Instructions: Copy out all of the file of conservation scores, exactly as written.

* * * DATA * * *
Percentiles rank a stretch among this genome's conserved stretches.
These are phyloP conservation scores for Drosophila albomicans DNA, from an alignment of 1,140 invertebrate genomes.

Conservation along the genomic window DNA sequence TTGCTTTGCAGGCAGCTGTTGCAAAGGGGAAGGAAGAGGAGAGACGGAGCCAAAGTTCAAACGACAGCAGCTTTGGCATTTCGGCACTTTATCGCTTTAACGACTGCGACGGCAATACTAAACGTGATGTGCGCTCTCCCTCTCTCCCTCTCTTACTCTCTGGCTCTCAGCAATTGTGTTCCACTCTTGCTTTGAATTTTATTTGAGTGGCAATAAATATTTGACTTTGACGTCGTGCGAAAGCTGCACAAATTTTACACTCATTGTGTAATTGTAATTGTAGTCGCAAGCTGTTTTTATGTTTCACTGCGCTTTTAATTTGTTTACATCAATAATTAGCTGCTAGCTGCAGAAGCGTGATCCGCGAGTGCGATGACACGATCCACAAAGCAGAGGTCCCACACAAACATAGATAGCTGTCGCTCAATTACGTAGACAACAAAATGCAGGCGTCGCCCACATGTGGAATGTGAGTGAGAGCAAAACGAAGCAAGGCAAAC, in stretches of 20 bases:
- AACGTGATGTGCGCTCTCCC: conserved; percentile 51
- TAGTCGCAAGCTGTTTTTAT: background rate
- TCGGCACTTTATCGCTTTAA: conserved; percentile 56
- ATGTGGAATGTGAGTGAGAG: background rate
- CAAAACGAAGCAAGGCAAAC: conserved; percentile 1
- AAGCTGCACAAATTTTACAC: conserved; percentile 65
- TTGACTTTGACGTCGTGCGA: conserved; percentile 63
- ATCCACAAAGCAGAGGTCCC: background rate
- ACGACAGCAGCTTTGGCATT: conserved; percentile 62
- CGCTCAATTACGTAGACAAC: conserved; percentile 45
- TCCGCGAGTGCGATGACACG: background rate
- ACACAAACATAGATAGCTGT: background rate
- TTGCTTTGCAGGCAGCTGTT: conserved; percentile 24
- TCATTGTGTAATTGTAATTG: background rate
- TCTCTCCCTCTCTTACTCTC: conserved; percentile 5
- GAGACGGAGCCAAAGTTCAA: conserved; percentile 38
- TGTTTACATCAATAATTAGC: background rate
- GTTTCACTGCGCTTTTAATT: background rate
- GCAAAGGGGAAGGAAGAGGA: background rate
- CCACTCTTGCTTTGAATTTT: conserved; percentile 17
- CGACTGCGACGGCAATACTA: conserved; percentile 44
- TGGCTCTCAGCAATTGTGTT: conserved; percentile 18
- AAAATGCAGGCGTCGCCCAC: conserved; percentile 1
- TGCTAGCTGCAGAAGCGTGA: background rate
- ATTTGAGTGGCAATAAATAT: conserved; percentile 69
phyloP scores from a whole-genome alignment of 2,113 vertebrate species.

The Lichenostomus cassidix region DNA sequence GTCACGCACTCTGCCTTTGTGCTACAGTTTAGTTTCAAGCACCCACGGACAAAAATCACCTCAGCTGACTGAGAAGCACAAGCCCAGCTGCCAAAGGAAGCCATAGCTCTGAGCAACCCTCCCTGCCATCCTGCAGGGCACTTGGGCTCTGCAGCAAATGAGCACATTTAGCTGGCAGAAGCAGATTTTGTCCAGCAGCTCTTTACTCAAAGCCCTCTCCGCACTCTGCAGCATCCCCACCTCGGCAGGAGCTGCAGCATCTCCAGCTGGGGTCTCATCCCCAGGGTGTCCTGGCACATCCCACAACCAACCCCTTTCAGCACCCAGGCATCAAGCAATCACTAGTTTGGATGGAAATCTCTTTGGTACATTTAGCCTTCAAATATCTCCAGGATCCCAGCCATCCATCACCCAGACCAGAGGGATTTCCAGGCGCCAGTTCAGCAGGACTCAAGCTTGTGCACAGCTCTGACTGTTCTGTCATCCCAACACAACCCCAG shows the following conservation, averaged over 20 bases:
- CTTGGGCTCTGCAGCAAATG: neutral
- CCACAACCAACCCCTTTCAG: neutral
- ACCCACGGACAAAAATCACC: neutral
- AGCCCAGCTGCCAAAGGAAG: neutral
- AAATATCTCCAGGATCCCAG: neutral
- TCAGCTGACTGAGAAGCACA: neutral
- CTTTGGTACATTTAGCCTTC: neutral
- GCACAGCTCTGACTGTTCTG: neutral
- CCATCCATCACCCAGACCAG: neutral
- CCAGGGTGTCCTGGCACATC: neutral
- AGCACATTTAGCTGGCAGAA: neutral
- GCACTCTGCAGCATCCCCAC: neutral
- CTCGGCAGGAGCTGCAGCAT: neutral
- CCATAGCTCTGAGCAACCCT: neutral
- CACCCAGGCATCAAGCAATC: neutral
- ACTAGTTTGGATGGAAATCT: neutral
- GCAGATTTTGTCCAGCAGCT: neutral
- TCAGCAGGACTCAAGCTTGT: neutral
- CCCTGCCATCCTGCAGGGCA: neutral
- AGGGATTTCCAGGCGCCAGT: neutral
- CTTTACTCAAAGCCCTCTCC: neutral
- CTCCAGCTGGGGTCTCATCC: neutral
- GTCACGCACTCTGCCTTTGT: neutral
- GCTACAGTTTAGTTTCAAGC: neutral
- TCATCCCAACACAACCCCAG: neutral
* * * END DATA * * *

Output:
Percentiles rank a stretch among this genome's conserved stretches.
These are phyloP conservation scores for Drosophila albomicans DNA, from an alignment of 1,140 invertebrate genomes.

Conservation along the genomic window DNA sequence TTGCTTTGCAGGCAGCTGTTGCAAAGGGGAAGGAAGAGGAGAGACGGAGCCAAAGTTCAAACGACAGCAGCTTTGGCATTTCGGCACTTTATCGCTTTAACGACTGCGACGGCAATACTAAACGTGATGTGCGCTCTCCCTCTCTCCCTCTCTTACTCTCTGGCTCTCAGCAATTGTGTTCCACTCTTGCTTTGAATTTTATTTGAGTGGCAATAAATATTTGACTTTGACGTCGTGCGAAAGCTGCACAAATTTTACACTCATTGTGTAATTGTAATTGTAGTCGCAAGCTGTTTTTATGTTTCACTGCGCTTTTAATTTGTTTACATCAATAATTAGCTGCTAGCTGCAGAAGCGTGATCCGCGAGTGCGATGACACGATCCACAAAGCAGAGGTCCCACACAAACATAGATAGCTGTCGCTCAATTACGTAGACAACAAAATGCAGGCGTCGCCCACATGTGGAATGTGAGTGAGAGCAAAACGAAGCAAGGCAAAC, in stretches of 20 bases:
- AACGTGATGTGCGCTCTCCC: conserved; percentile 51
- TAGTCGCAAGCTGTTTTTAT: background rate
- TCGGCACTTTATCGCTTTAA: conserved; percentile 56
- ATGTGGAATGTGAGTGAGAG: background rate
- CAAAACGAAGCAAGGCAAAC: conserved; percentile 1
- AAGCTGCACAAATTTTACAC: conserved; percentile 65
- TTGACTTTGACGTCGTGCGA: conserved; percentile 63
- ATCCACAAAGCAGAGGTCCC: background rate
- ACGACAGCAGCTTTGGCATT: conserved; percentile 62
- CGCTCAATTACGTAGACAAC: conserved; percentile 45
- TCCGCGAGTGCGATGACACG: background rate
- ACACAAACATAGATAGCTGT: background rate
- TTGCTTTGCAGGCAGCTGTT: conserved; percentile 24
- TCATTGTGTAATTGTAATTG: background rate
- TCTCTCCCTCTCTTACTCTC: conserved; percentile 5
- GAGACGGAGCCAAAGTTCAA: conserved; percentile 38
- TGTTTACATCAATAATTAGC: background rate
- GTTTCACTGCGCTTTTAATT: background rate
- GCAAAGGGGAAGGAAGAGGA: background rate
- CCACTCTTGCTTTGAATTTT: conserved; percentile 17
- CGACTGCGACGGCAATACTA: conserved; percentile 44
- TGGCTCTCAGCAATTGTGTT: conserved; percentile 18
- AAAATGCAGGCGTCGCCCAC: conserved; percentile 1
- TGCTAGCTGCAGAAGCGTGA: background rate
- ATTTGAGTGGCAATAAATAT: conserved; percentile 69
phyloP scores from a whole-genome alignment of 2,113 vertebrate species.

The Lichenostomus cassidix region DNA sequence GTCACGCACTCTGCCTTTGTGCTACAGTTTAGTTTCAAGCACCCACGGACAAAAATCACCTCAGCTGACTGAGAAGCACAAGCCCAGCTGCCAAAGGAAGCCATAGCTCTGAGCAACCCTCCCTGCCATCCTGCAGGGCACTTGGGCTCTGCAGCAAATGAGCACATTTAGCTGGCAGAAGCAGATTTTGTCCAGCAGCTCTTTACTCAAAGCCCTCTCCGCACTCTGCAGCATCCCCACCTCGGCAGGAGCTGCAGCATCTCCAGCTGGGGTCTCATCCCCAGGGTGTCCTGGCACATCCCACAACCAACCCCTTTCAGCACCCAGGCATCAAGCAATCACTAGTTTGGATGGAAATCTCTTTGGTACATTTAGCCTTCAAATATCTCCAGGATCCCAGCCATCCATCACCCAGACCAGAGGGATTTCCAGGCGCCAGTTCAGCAGGACTCAAGCTTGTGCACAGCTCTGACTGTTCTGTCATCCCAACACAACCCCAG shows the following conservation, averaged over 20 bases:
- CTTGGGCTCTGCAGCAAATG: neutral
- CCACAACCAACCCCTTTCAG: neutral
- ACCCACGGACAAAAATCACC: neutral
- AGCCCAGCTGCCAAAGGAAG: neutral
- AAATATCTCCAGGATCCCAG: neutral
- TCAGCTGACTGAGAAGCACA: neutral
- CTTTGGTACATTTAGCCTTC: neutral
- GCACAGCTCTGACTGTTCTG: neutral
- CCATCCATCACCCAGACCAG: neutral
- CCAGGGTGTCCTGGCACATC: neutral
- AGCACATTTAGCTGGCAGAA: neutral
- GCACTCTGCAGCATCCCCAC: neutral
- CTCGGCAGGAGCTGCAGCAT: neutral
- CCATAGCTCTGAGCAACCCT: neutral
- CACCCAGGCATCAAGCAATC: neutral
- ACTAGTTTGGATGGAAATCT: neutral
- GCAGATTTTGTCCAGCAGCT: neutral
- TCAGCAGGACTCAAGCTTGT: neutral
- CCCTGCCATCCTGCAGGGCA: neutral
- AGGGATTTCCAGGCGCCAGT: neutral
- CTTTACTCAAAGCCCTCTCC: neutral
- CTCCAGCTGGGGTCTCATCC: neutral
- GTCACGCACTCTGCCTTTGT: neutral
- GCTACAGTTTAGTTTCAAGC: neutral
- TCATCCCAACACAACCCCAG: neutral